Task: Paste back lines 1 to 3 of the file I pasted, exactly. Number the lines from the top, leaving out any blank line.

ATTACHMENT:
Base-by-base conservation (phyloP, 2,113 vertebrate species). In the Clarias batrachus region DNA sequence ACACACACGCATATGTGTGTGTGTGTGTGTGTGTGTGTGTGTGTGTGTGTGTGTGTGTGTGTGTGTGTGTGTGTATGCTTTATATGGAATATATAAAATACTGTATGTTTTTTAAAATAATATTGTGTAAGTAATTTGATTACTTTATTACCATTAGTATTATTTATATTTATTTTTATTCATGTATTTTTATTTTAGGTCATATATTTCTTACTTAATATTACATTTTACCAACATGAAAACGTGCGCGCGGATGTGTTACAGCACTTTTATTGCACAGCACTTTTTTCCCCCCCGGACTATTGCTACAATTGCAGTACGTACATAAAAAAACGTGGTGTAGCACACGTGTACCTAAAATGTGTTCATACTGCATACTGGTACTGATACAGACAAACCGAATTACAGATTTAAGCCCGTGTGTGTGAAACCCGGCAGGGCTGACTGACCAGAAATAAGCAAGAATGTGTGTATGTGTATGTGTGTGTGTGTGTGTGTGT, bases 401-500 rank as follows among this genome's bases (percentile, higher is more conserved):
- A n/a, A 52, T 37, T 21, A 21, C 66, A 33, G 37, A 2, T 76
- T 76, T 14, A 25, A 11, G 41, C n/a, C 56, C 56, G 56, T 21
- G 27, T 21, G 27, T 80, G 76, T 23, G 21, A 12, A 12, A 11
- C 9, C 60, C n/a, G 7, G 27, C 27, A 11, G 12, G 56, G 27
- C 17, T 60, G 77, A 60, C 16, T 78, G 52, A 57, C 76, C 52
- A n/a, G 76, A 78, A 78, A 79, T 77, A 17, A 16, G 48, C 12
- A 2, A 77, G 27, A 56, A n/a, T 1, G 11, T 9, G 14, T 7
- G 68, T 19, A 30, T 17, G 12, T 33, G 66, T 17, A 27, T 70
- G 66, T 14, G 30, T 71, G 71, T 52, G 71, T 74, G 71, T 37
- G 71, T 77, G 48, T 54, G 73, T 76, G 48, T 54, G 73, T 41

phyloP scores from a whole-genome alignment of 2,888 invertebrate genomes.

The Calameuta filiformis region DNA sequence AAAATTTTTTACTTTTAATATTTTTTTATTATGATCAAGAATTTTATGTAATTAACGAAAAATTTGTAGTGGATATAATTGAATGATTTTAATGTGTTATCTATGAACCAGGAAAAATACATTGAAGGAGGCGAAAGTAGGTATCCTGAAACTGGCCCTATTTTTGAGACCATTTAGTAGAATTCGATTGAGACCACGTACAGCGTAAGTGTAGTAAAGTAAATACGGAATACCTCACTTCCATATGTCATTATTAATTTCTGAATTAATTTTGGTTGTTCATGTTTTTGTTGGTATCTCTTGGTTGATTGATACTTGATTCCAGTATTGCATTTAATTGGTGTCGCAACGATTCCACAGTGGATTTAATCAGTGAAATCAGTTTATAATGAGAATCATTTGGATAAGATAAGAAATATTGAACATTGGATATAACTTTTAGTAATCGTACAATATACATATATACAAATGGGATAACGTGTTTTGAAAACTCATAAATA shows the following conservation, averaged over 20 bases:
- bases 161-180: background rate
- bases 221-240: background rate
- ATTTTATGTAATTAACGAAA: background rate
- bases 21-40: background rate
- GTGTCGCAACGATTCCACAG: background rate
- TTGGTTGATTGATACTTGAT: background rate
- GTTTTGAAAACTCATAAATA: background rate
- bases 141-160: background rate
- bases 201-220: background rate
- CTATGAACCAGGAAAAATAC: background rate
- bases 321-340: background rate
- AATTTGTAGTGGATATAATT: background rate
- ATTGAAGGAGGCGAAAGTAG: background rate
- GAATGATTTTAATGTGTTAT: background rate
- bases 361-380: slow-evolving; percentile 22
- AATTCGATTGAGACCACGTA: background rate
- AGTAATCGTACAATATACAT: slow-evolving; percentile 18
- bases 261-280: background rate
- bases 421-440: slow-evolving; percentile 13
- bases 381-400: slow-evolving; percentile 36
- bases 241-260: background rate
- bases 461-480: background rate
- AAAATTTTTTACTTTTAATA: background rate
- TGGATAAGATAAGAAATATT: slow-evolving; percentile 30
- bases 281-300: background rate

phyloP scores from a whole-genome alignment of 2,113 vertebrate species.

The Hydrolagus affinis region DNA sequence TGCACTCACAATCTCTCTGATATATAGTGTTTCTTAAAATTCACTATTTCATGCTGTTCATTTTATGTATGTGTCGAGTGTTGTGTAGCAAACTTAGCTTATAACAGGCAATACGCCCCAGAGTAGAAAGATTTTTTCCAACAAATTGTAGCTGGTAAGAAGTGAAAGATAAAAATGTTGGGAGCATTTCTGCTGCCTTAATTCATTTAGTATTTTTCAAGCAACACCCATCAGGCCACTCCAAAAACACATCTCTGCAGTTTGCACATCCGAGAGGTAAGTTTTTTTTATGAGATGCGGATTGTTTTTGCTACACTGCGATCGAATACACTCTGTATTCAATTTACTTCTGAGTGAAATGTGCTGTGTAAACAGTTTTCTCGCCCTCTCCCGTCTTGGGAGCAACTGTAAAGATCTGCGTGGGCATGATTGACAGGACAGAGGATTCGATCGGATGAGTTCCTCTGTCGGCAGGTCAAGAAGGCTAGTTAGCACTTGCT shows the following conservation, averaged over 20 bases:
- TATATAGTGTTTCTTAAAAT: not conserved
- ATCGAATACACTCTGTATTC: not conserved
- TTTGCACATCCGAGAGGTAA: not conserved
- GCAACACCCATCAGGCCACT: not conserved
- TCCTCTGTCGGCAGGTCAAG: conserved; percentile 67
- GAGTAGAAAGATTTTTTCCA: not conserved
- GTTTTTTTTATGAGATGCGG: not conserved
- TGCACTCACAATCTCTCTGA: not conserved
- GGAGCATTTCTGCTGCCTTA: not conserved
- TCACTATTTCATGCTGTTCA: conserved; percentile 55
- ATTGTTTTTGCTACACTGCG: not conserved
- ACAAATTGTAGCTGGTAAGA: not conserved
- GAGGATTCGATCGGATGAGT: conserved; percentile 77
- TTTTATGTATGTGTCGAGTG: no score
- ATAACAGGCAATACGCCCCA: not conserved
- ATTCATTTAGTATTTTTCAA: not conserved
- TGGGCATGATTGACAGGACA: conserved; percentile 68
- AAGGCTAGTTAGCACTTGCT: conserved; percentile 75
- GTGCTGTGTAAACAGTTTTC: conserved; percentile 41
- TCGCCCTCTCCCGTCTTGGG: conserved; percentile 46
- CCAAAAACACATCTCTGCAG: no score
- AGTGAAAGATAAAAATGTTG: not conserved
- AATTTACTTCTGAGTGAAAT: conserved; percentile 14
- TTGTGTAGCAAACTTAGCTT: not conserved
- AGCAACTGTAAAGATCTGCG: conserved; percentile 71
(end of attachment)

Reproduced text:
Base-by-base conservation (phyloP, 2,113 vertebrate species). In the Clarias batrachus region DNA sequence ACACACACGCATATGTGTGTGTGTGTGTGTGTGTGTGTGTGTGTGTGTGTGTGTGTGTGTGTGTGTGTGTGTGTATGCTTTATATGGAATATATAAAATACTGTATGTTTTTTAAAATAATATTGTGTAAGTAATTTGATTACTTTATTACCATTAGTATTATTTATATTTATTTTTATTCATGTATTTTTATTTTAGGTCATATATTTCTTACTTAATATTACATTTTACCAACATGAAAACGTGCGCGCGGATGTGTTACAGCACTTTTATTGCACAGCACTTTTTTCCCCCCCGGACTATTGCTACAATTGCAGTACGTACATAAAAAAACGTGGTGTAGCACACGTGTACCTAAAATGTGTTCATACTGCATACTGGTACTGATACAGACAAACCGAATTACAGATTTAAGCCCGTGTGTGTGAAACCCGGCAGGGCTGACTGACCAGAAATAAGCAAGAATGTGTGTATGTGTATGTGTGTGTGTGTGTGTGTGT, bases 401-500 rank as follows among this genome's bases (percentile, higher is more conserved):
- A n/a, A 52, T 37, T 21, A 21, C 66, A 33, G 37, A 2, T 76
- T 76, T 14, A 25, A 11, G 41, C n/a, C 56, C 56, G 56, T 21